Clueless White Woman

June 16, 2008

No racism anymore?

I found There’s no racism anymore, by Tami Winfrey Harris, extremely interesting. (Not only because I always find Tami’s writing interesting!)

…that’s what my stepson said to me last week when I told him about my new gig at Anti-Racist Parent: “There’s no racism anymore.” I was dumbfounded. Has he not heard his dad and I discussing the race bias in the 2008 presidential race? Did he not spend most of his life in Chicago (one of the most segregated cities I have ever seen) where young black men face profiling by citizens, shopkeepers and police officers? Is he not one of just a few children of color in his school… nuff said?

I offered my son a few examples of ways that racism most definitely does exist, including the fact that one of his teachers, though she grades him fairly, seems to treat him differently due to race. “Well, yeah, there’s that stuff,” he retorted. “But not real racism.”

I get where Tami’s stepson is coming from. In many ways we are a much more equal society than we were forty years ago, probably even twenty years ago. It’s very hard to find segregation or blatant racism, and that’s a good thing. But little things, subtle things, are still everywhere. The lack of “obvious” bigotry means that minor bias or prejudice is dismissed.

It’s hard to speak up about those “little things” — what average person wants to be called a racist? What average person wants to point a finger and call another average person that? It has become a charged word, and causes a defensive, even angry response in the accused. Nobody wants to be THAT GUY. However, the endemic nature of biases and prejudices still need to be examined and addressed somehow. If we don’t, then we’re all clueless.

It is interesting that this isn’t just a “white” thing, though. Partly because I get to feel a little guilty relief — I’m not clueless because I’m white, I’m clueless because I’m not observant or looking with a sufficiently critical eye. But also, I am quietly optimistic that maybe the younger generation will continue eradicating biases and prejudices until we really do have an equitable society. I’m going to continue reading Anti-Racist Parent in the hopes of finding strategies to raise my own (white) children to be anti-racist, the same as I will now strive to be 🙂



  1. I just randomly ran across your blog and found myself scanning through it for a while. I’m now almost late for work but I wanted to invite you to comment on my blog. I’ll do the same with yours later. I’m really glad someone else is thinking through and talking about all this stuff. We all really need it!!!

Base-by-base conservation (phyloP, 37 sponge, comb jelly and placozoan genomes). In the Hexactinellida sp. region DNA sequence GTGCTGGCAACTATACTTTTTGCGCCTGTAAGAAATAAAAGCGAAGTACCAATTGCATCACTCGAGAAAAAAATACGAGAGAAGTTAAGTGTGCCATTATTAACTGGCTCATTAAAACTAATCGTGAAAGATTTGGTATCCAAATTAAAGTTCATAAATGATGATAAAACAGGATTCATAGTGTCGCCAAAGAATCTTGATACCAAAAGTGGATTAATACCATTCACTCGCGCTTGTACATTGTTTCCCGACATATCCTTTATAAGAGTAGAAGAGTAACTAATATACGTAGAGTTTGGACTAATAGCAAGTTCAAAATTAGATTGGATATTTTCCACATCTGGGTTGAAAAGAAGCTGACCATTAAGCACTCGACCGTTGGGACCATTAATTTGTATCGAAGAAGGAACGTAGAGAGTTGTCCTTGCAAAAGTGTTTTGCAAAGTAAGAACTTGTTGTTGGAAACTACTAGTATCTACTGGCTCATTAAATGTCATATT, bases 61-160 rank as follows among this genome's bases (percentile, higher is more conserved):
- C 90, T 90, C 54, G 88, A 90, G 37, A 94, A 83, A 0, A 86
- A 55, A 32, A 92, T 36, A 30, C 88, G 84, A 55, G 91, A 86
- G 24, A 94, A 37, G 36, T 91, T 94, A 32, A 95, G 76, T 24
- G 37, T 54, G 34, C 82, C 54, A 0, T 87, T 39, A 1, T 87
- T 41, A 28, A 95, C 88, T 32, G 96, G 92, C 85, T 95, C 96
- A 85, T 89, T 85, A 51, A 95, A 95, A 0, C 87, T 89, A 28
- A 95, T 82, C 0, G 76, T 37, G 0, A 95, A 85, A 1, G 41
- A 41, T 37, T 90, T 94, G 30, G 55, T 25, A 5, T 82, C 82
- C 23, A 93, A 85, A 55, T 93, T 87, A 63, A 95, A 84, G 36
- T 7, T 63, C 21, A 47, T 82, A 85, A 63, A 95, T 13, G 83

Comment by matthewross35 — June 26, 2008 @ 6:21 pm

  2. You mentioned: It is interesting that this isn’t just a “white” thing

    and this is so true. I think it’s more about ones experience and ones ability to articulate the intricacies of something so complex. I teach middle to high school students. I also live in Portland, Oregon (land of the well-intentioned liberal). I love Portland, don’t get me wrong, but many people here often can’t that which is going on right in their face–even if it is happening to them. A talk to Black students all the time about whether racism exists and if they experience it. Most times, high schoolers on down are only able to recognize overt acts of racism. They haven’t had the exposure to understanding the complexities of structural and institutional racism which is much more prevalent today than the overt stuff.

    One of the dangers of people seeing or not seeing in this case, is that when they have to work harder than someone that’s privileged to get the same result or even worse if they fail, they often look inward and blame themselves. They then see their failure as a lack of ability and adequacy. They buy into the media and politically driven romanticized dream of meritocracy–your ability to succeed in this life is solely based on your determination and how hard you work. Being determined and working hard are excellent traits, but this view totally discounts circumstances. So if you were born into a family where your parents barely, if at all, graduated from high school, they couldn’t help you with your homework past the 7th grade, they didn’t have the social and cultural skills that this money driven society rewards to pass on to you, so what! You ended up working a menial job, not because of circumstances, but because you weren’t determined enough and didn’t work hard enough. You see how insidious this can be? It makes me sad when I hear young people from any people group say that racism, classism, sexism, etc…are gone. At least for the students of color and poor students, I know that internalized oppression waits around the corner.

    Comment by matthewross35 — June 27, 2008 @ 5:47 am

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